Why BPE cannot reopen ALSCON now – Investigation


Despite the claim by the Bureau of Public Enterprises (BPE) about its plans to reopen the Aluminium Smelter Company of Nigeria (ALSCON), Ikot Abasi, for normal operations; a PREMIUM TIMES investigation has shown that the move may not materialise soon.

On February 2, the Director-General of BPE, Alex Okoh, said in a statement that consultations were ongoing to resolve critical issues (including gas supply and price) for the reopening of the plant soon.

But, PREMIUM TIMES investigations reveal that BPE may not have factored the implications of the January 11 ruling of the Appeal Court into its plans.

Lagos lawyer and senior advocate of Nigeria (SAN), Femi Falana, told PREMIUM TIMES on Tuesday that all actions by the BPE on ALSCON are illegal because they are in disobedience of the Supreme Court judgment of July 6, 2012.

“What the Supreme Court did was to set aside the illegal sale of ALSCON by the Obasanjo/Atiku administration,” Mr Falana said.

“Anything not in compliance with the Supreme Court judgment is illegal. No one disobeys the Supreme Court judgment in any democratic country,” he said.

Also, the Executive Vice President/General Counsel of BFIG, Jimmie Williams, said the latest Appeal Court ruling re-establishes the said Supreme Court judgment, as a basis for the resolution of the ALSCON crisis.

BFIG is the Nigerian-American consortium that emerged the preferred bidder for ALSCON in 2004, whose bid was cancelled by BPE in controversial circumstances resulting in the current ownership crisis.


In the January 11 judgment, Justice Abdu Aboki of the Appeal Court reaffirmed previous rulings that ordered BPE to enforce the 2012 Supreme Court ruling on the ALSCON crisis.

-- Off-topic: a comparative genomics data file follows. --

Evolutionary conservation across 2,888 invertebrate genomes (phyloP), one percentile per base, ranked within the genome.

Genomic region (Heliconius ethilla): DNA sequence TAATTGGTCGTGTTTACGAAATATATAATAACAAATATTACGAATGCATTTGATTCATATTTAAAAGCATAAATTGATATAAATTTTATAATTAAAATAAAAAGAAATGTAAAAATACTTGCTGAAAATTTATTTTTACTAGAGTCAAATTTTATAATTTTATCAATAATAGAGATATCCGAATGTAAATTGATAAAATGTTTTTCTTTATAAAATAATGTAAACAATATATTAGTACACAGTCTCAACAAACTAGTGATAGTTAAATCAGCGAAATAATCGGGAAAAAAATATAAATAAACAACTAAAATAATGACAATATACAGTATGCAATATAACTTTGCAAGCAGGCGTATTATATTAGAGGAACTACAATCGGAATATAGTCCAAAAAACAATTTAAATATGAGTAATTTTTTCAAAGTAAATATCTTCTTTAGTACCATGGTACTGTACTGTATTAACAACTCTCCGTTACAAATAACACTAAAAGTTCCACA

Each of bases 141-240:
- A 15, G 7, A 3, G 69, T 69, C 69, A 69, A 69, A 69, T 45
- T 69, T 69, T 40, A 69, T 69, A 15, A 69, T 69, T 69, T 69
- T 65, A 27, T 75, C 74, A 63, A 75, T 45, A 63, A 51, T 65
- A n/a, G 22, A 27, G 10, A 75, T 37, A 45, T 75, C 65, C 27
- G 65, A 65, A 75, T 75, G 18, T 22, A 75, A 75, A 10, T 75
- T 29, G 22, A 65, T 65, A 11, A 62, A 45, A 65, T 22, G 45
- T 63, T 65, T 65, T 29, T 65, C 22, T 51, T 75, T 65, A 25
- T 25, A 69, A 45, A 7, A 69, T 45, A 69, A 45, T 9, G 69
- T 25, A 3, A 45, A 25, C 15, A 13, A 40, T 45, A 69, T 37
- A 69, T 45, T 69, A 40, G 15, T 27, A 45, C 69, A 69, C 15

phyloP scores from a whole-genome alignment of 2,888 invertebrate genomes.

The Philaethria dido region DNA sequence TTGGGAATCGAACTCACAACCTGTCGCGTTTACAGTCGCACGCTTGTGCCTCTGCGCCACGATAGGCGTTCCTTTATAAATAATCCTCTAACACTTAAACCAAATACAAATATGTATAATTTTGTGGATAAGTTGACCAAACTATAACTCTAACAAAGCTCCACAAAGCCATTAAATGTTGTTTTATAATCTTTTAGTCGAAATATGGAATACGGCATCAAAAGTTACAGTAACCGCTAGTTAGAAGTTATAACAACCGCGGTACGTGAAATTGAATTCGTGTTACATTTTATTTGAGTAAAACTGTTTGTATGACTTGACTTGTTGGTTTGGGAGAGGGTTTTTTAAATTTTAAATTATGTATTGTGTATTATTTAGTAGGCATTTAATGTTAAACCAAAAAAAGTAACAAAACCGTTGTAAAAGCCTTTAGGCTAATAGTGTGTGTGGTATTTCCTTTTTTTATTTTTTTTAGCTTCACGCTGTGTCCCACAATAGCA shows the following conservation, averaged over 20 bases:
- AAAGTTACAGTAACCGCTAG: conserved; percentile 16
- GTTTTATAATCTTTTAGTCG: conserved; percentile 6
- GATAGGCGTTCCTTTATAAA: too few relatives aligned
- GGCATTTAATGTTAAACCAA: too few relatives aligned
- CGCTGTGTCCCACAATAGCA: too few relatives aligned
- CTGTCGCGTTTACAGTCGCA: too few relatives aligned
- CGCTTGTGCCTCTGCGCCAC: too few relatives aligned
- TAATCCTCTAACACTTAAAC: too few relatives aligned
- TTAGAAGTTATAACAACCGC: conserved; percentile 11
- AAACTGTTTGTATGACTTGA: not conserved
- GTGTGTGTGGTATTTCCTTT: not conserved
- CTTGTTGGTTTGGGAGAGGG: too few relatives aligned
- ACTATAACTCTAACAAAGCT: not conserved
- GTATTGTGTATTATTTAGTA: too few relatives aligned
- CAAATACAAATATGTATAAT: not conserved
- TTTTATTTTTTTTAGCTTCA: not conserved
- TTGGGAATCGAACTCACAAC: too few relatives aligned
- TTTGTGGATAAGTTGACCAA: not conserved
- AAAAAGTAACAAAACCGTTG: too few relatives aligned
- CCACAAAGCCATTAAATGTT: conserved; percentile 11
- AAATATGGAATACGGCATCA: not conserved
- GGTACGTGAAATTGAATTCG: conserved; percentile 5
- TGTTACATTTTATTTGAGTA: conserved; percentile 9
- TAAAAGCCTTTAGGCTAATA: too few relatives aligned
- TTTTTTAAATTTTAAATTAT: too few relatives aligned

Specifically, the Appeal Court directed BPE to “provide the mutual agreed Share Purchase Agreement (SPA) (Exhibit BPE1) for execution by the parties.”

The SPA, the judge said, will “enable BFIG to pay the agreed 10 per cent of $410million (about $41million) within 15 working days from the date of the execution of the Share Purchase Agreement in accordance with the agreement dated May 20, 2004.

“The balance of 90 per cent of the bid price shall be paid within 90 calendar days as ordered by the Supreme Court,” he said in his judgment.

For the reopening of operations at ALSCON to happen, those familiar with the crisis said BPE must obey the order of the Supreme Court.


On Thursday last week, PREMIUM TIMES obtained a copy of the 15-page SPA (Exhibit BPE1) approved by the Supreme Court.

Section 19.1 of the SPA says “all the annexures that form part of this agreement shall be construed in accordance with the provisions of the Agreement.”

The annexures to the SPA includes about 17 foundation documents covering various aspects of ALSCON.

These include the financial statement for the year ended December 31, 2004; ALSCON Post-Acquisition Plan; List of Liabilities of ALSCON; List of Facilities of ALSCON; List of land Plots of ALSCON; List of Compensation Scheme of Employees of ALSCON, and List of Employee Benefit of ALSCON.

Others are List of Intellectual Property of ALSCON; List of Material Contracts of ALSCON; List of Banks of ALSCON; List of Government Authorities of ALSCON of ALSCON; Exhibit No. 1: Natural Gas Sales and Purchase Agreement; Exhibit 3: Federal Republic of Nigeria Officials Gazette, and Exhibit 4: Power of Attorney.